Finally, finally after three years of fretting over when to drink a gleaming bottle of Amour de Deutz 1999 Champagne, the answer is obvious: now.
I love bubbles. Bubbles of all kinds: soapy, frothy, foamy, bubble-bath-y, summer bubble blowing with kids in the sunshine…. and champagne. And here’s where the snobbery enters.
It must be champagne proper. Which means that is comes only from a tiny region of northeast France, called Champagne. And it means it made is a very specific way: la Méthode Champenoise. And, not just any grape is allowed. Only three grapes are possible to use in a true champagne: Pinot Meunier, Pinot Noir and Chardonnay.
The history, tradition and snobbery all add to the lure for me. It is expensive and I don’t care. It is exclusive and I do care. You know precisely what you’re getting when you pop a champagne cork (which you should never do, by the way) instead of the horrifying puzzle of what grapes were used and how much crude CO2 has been injected into a thick-bottomed bottle masquerading as something elegant and rich.
With a true champagne you know the house has decades of connection with the land it nurtures, because no new land plots can be added to the controlled region. You know there are no sneaky sweetners pumped into the mixture and that the bottle you’re drinking has rested for at least 1.5 years, probably in a beautifully dark and mysterious chalky cellar deep in the earth (yes, really, the bottles are stored in underground caves, I have visited several).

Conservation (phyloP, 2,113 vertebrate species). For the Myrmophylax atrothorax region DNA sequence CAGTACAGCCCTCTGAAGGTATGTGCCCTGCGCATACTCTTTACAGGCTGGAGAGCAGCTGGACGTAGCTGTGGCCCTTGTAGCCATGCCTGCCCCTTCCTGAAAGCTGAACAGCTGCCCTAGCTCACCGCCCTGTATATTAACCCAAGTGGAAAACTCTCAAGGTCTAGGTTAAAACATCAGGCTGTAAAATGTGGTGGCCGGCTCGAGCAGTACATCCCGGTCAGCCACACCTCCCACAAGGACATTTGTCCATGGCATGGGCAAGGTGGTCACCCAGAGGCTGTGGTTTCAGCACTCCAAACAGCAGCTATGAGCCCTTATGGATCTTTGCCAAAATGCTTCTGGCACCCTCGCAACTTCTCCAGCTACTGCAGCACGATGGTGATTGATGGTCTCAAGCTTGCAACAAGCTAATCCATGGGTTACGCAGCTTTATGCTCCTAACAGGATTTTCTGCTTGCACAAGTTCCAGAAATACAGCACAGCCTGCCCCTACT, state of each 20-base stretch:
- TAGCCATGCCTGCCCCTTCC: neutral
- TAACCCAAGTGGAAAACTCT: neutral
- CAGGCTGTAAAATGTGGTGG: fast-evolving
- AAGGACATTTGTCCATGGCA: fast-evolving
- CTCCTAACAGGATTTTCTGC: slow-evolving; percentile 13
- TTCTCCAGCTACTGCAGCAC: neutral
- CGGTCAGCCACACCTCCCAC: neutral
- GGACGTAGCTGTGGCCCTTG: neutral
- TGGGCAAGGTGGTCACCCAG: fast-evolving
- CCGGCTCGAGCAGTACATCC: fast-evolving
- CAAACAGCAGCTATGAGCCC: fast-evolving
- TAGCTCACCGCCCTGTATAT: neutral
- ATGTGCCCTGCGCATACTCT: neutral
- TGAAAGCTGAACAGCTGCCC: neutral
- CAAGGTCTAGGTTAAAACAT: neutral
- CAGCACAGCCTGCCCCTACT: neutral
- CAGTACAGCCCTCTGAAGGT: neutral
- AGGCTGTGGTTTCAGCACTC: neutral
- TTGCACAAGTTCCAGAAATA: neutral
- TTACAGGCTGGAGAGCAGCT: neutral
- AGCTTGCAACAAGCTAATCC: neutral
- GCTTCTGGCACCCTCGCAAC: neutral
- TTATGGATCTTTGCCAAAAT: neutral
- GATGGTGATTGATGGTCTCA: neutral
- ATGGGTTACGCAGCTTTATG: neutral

Therefore, with all this wonderfulness, tradition, process and story, I thought carefully about the very best moment to pop the cork on this particular bottle, a single vintage bottle (deemed an outstanding year, otherwise they do not produce a ‘vintage’). I wished to pay respect to this magical golden cuvée…. to toss it down the hatch without a second thought about its journey would be a most reckless and barbaric act!
Then came today….. December 21st, 2012. The horizon was a brilliant gold thread with ominous blue cloud hanging low. I wondered whether the blazing gold would burst through or if the weight of the blue would crush it.
The gold exploded and I blinked away the sunbursts in my eyes. If this was the apocalypse, it was beautiful. The best apocalypse yet!
I had supposed the end of the Mayan calendar simply signified the end of a cycle. A shift—subtle, but a shift no less—into a new Time.
So why not celebrate this shift? Tomorrow night, with dear friends, we will incorrectly pop the cork on this bottle, consider its and our individual journeys and drink up the magical golden goodness. We will be thoughtful but not serious.
Perhaps we’ve stepped into the era of Now. The era of Why Not? The era of in-the-moment and busting through old patterns that no longer serve us. Perhaps in this era we (I!) can “go for it” (whatever that may be) without waiting for perfection.
Santé to you, to Now and the Beautiful Apocalypse!
Above: Amour de Deutz Champagne 1999 illuminated by the apocalyptic sky burst on December 21, 2012. Beautiful.
P.S. I would still love to have a Champagne house, but maybe on my bottles I’d have a unicorn and I’d warn people that consumption may generate secret magical powers.
Images via Deutz Champagne, original sky & bottle Glamorous Monk images.
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